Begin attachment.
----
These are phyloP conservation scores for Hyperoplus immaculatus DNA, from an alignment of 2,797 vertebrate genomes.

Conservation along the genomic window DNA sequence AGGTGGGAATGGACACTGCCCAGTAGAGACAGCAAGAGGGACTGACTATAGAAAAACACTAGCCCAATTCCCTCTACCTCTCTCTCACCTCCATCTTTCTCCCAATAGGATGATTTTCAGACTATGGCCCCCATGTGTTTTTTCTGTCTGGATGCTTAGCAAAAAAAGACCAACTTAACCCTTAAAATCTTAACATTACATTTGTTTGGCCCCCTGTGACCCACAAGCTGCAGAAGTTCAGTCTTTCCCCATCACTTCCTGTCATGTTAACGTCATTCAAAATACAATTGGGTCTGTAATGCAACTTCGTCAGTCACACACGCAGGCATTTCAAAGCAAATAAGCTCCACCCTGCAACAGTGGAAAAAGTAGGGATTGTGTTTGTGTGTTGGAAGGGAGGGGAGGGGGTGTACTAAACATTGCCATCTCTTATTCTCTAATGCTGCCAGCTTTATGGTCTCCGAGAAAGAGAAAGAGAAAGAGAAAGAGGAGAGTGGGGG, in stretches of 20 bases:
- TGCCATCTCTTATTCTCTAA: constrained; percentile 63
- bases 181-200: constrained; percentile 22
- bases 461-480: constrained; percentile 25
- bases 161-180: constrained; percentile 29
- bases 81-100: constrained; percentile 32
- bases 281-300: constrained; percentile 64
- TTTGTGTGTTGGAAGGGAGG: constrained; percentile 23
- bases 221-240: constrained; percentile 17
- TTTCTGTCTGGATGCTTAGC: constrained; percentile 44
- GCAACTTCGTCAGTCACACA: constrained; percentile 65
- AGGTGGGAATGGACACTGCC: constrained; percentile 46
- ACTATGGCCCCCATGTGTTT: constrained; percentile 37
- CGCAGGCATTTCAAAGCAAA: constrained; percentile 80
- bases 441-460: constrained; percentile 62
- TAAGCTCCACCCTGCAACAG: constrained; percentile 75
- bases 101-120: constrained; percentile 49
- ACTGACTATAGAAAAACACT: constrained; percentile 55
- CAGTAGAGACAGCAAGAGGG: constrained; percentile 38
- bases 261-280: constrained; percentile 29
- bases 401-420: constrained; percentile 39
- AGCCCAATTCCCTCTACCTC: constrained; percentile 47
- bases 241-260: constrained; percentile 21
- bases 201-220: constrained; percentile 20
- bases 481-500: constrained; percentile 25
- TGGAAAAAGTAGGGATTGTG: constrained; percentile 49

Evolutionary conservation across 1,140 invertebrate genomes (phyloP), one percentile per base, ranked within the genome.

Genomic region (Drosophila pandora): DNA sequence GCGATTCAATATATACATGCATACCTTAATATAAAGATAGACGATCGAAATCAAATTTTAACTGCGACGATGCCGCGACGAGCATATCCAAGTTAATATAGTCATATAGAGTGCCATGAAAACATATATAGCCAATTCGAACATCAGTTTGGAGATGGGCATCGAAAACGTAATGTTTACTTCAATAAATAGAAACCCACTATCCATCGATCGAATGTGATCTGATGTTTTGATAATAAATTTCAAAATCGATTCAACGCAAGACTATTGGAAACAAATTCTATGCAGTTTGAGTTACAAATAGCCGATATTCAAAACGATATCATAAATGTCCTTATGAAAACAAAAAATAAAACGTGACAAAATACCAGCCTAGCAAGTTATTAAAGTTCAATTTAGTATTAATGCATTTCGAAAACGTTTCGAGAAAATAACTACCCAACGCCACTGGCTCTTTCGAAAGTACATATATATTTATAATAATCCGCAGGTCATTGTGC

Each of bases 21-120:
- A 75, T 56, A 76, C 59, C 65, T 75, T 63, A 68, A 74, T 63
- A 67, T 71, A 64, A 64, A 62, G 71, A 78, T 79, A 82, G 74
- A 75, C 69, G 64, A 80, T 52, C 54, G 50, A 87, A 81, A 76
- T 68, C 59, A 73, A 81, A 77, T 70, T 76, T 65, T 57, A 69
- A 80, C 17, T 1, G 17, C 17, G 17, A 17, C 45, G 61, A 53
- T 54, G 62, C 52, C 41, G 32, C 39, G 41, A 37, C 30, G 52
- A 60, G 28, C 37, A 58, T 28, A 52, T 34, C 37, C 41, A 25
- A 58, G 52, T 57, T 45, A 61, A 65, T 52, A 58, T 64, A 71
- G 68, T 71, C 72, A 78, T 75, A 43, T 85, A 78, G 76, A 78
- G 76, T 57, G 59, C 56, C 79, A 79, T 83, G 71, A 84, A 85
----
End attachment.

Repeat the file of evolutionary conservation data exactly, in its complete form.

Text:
These are phyloP conservation scores for Hyperoplus immaculatus DNA, from an alignment of 2,797 vertebrate genomes.

Conservation along the genomic window DNA sequence AGGTGGGAATGGACACTGCCCAGTAGAGACAGCAAGAGGGACTGACTATAGAAAAACACTAGCCCAATTCCCTCTACCTCTCTCTCACCTCCATCTTTCTCCCAATAGGATGATTTTCAGACTATGGCCCCCATGTGTTTTTTCTGTCTGGATGCTTAGCAAAAAAAGACCAACTTAACCCTTAAAATCTTAACATTACATTTGTTTGGCCCCCTGTGACCCACAAGCTGCAGAAGTTCAGTCTTTCCCCATCACTTCCTGTCATGTTAACGTCATTCAAAATACAATTGGGTCTGTAATGCAACTTCGTCAGTCACACACGCAGGCATTTCAAAGCAAATAAGCTCCACCCTGCAACAGTGGAAAAAGTAGGGATTGTGTTTGTGTGTTGGAAGGGAGGGGAGGGGGTGTACTAAACATTGCCATCTCTTATTCTCTAATGCTGCCAGCTTTATGGTCTCCGAGAAAGAGAAAGAGAAAGAGAAAGAGGAGAGTGGGGG, in stretches of 20 bases:
- TGCCATCTCTTATTCTCTAA: constrained; percentile 63
- bases 181-200: constrained; percentile 22
- bases 461-480: constrained; percentile 25
- bases 161-180: constrained; percentile 29
- bases 81-100: constrained; percentile 32
- bases 281-300: constrained; percentile 64
- TTTGTGTGTTGGAAGGGAGG: constrained; percentile 23
- bases 221-240: constrained; percentile 17
- TTTCTGTCTGGATGCTTAGC: constrained; percentile 44
- GCAACTTCGTCAGTCACACA: constrained; percentile 65
- AGGTGGGAATGGACACTGCC: constrained; percentile 46
- ACTATGGCCCCCATGTGTTT: constrained; percentile 37
- CGCAGGCATTTCAAAGCAAA: constrained; percentile 80
- bases 441-460: constrained; percentile 62
- TAAGCTCCACCCTGCAACAG: constrained; percentile 75
- bases 101-120: constrained; percentile 49
- ACTGACTATAGAAAAACACT: constrained; percentile 55
- CAGTAGAGACAGCAAGAGGG: constrained; percentile 38
- bases 261-280: constrained; percentile 29
- bases 401-420: constrained; percentile 39
- AGCCCAATTCCCTCTACCTC: constrained; percentile 47
- bases 241-260: constrained; percentile 21
- bases 201-220: constrained; percentile 20
- bases 481-500: constrained; percentile 25
- TGGAAAAAGTAGGGATTGTG: constrained; percentile 49

Evolutionary conservation across 1,140 invertebrate genomes (phyloP), one percentile per base, ranked within the genome.

Genomic region (Drosophila pandora): DNA sequence GCGATTCAATATATACATGCATACCTTAATATAAAGATAGACGATCGAAATCAAATTTTAACTGCGACGATGCCGCGACGAGCATATCCAAGTTAATATAGTCATATAGAGTGCCATGAAAACATATATAGCCAATTCGAACATCAGTTTGGAGATGGGCATCGAAAACGTAATGTTTACTTCAATAAATAGAAACCCACTATCCATCGATCGAATGTGATCTGATGTTTTGATAATAAATTTCAAAATCGATTCAACGCAAGACTATTGGAAACAAATTCTATGCAGTTTGAGTTACAAATAGCCGATATTCAAAACGATATCATAAATGTCCTTATGAAAACAAAAAATAAAACGTGACAAAATACCAGCCTAGCAAGTTATTAAAGTTCAATTTAGTATTAATGCATTTCGAAAACGTTTCGAGAAAATAACTACCCAACGCCACTGGCTCTTTCGAAAGTACATATATATTTATAATAATCCGCAGGTCATTGTGC

Each of bases 21-120:
- A 75, T 56, A 76, C 59, C 65, T 75, T 63, A 68, A 74, T 63
- A 67, T 71, A 64, A 64, A 62, G 71, A 78, T 79, A 82, G 74
- A 75, C 69, G 64, A 80, T 52, C 54, G 50, A 87, A 81, A 76
- T 68, C 59, A 73, A 81, A 77, T 70, T 76, T 65, T 57, A 69
- A 80, C 17, T 1, G 17, C 17, G 17, A 17, C 45, G 61, A 53
- T 54, G 62, C 52, C 41, G 32, C 39, G 41, A 37, C 30, G 52
- A 60, G 28, C 37, A 58, T 28, A 52, T 34, C 37, C 41, A 25
- A 58, G 52, T 57, T 45, A 61, A 65, T 52, A 58, T 64, A 71
- G 68, T 71, C 72, A 78, T 75, A 43, T 85, A 78, G 76, A 78
- G 76, T 57, G 59, C 56, C 79, A 79, T 83, G 71, A 84, A 85